The atmosphere prior to the start of a new cricket league is always filled with delirium. The SA20 that started this year is a prime example of it. Yes, it was famed because the Indian Premier League owners were involved, but there was a sense of excitement
Well, folks, buckle up! There is one more league coming your way. The all-awaited Women’s Indian Premier League is here. For ages, the talk of the town was when the BCCI was going to start WPL. TADA!! The dates are confirmed, and the teams are set to joust for supremacy from March 4th.
Gujarat Giants and Mumbai Indians will face off in the curtain raiser at DY Patil Sports Academy, Navi Mumbai. Harmanpreet Kaur will lead Mumbai and Beth Mooney will be at the helm for Gujarat.
The Mumbai franchise has been the most successful team in the Men’s IPL, at least in terms of trophy counts. One of the reasons behind that is their think tank. They have followed a similar pattern for the Women as well. With big names like Charlotte Edwards (head coach) and Jhulan Goswami (bowling coach and mentor), can they duplicate their success with the Women’s team? Let’s wait and watch.
Also read: History beckons women's sport as WPL set to shatter stereotypes
On the other hand, Gujarat have gone in with an all-Australian look. Four out of the six overseas players are Australians, and rightfully so. Australia Women’s team has been the most dominant team, and there is no harm in picking match winners. None better than Mithali Raj (mentor) and Rachael Haynes (head coach) know it better.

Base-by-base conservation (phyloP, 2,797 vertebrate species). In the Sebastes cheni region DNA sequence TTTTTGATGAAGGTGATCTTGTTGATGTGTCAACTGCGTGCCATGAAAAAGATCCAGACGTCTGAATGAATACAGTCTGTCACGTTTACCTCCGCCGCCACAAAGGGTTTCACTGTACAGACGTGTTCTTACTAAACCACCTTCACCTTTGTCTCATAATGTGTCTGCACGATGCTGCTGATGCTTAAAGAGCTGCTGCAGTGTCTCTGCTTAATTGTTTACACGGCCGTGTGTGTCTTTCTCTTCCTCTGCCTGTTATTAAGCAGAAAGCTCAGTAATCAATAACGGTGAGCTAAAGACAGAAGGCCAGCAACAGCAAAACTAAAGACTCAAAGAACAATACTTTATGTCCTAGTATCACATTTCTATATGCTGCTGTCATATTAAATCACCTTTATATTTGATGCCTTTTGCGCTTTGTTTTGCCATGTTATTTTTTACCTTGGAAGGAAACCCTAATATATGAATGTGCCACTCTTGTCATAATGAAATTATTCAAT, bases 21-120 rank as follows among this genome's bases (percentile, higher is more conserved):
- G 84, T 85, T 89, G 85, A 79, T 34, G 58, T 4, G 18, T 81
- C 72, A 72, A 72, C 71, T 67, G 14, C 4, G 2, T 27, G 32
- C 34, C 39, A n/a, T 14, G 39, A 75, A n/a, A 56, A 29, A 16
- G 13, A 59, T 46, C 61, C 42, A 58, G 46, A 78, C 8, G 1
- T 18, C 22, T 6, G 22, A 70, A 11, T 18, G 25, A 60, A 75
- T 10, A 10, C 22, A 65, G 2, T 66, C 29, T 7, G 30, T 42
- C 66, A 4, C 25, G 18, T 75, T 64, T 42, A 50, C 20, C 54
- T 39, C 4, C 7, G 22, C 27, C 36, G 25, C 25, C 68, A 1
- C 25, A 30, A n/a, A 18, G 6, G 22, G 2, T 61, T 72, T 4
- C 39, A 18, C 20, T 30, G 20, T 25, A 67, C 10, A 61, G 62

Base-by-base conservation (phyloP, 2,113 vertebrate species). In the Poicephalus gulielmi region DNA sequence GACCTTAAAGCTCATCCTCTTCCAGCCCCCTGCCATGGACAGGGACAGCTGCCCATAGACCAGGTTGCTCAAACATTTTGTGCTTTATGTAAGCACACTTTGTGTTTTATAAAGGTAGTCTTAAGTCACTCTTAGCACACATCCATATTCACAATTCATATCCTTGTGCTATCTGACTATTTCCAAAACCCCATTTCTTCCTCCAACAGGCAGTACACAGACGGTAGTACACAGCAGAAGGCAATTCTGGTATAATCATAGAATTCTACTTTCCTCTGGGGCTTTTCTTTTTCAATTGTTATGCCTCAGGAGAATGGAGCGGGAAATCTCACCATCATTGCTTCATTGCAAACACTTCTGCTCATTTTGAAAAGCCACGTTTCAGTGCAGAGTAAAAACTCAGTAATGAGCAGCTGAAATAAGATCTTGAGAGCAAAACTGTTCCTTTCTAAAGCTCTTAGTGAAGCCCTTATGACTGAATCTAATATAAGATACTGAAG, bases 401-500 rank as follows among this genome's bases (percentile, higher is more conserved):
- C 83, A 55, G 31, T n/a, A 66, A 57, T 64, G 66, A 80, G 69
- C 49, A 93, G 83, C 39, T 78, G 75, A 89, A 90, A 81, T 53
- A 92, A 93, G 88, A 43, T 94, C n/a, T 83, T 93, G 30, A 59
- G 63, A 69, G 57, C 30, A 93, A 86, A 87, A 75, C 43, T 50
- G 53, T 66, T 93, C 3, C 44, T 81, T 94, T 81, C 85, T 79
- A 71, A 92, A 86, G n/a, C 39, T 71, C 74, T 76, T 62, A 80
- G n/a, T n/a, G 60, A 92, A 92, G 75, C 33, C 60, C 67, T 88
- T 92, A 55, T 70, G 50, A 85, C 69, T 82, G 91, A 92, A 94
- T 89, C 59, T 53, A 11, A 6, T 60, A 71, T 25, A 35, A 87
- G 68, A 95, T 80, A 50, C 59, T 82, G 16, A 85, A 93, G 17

All-in-all, it is going to be a cracker of a start. Two modern great players, Harmanpreet and Mooney, against each other as captains, two Indian stalwarts, Mithali and Jhulan, as mentors, and last but not the least, an Ashes tussle between Edwards and Haynes. Wuhuu! Mouthwatering, isn’t it?
Things to watch out for
The combo of Mooney and Gardner
Two World Cup-winning players in one side, that’s a massive boost for any team.
Mooney, in the 2023 edition, scored 206 runs at a strike rate of 117.7 and an average of 51.5. She was the third-highest run-scorer in the tournament. On the other hand, Ashleigh Gardner was the player-of-the-series in that edition. She scored 110 runs at a strike rate of 119.6 and picked up 10 wickets at an economy of 6.3.
It's just not this WC, since 2022, these two have been in sublime form. In all W-T20s, Mooney has scored 1135 runs at a strike rate of 126.4 and a staggering average of 49.3, in this period. Whereas Gardner has 700 runs at an even better strike rate of 144.9 and an average of 38.9. To go with that, Gardner has bagged 49 wickets at an economy of 6.1 and a bowling strike rate of 15.7.
Nat Sciver-Brunt, the only power hitter in the top seven for Mumbai
Mumbai have a good batting set-up. With Yastika Bhatia, Harmanpreet, Haley Matthews, and Amelia Kerr, there is no shortage of runs. However, these players aren’t power hitters. Harmanpreet as well is more of a batter who takes a bit of time before she goes gung-ho.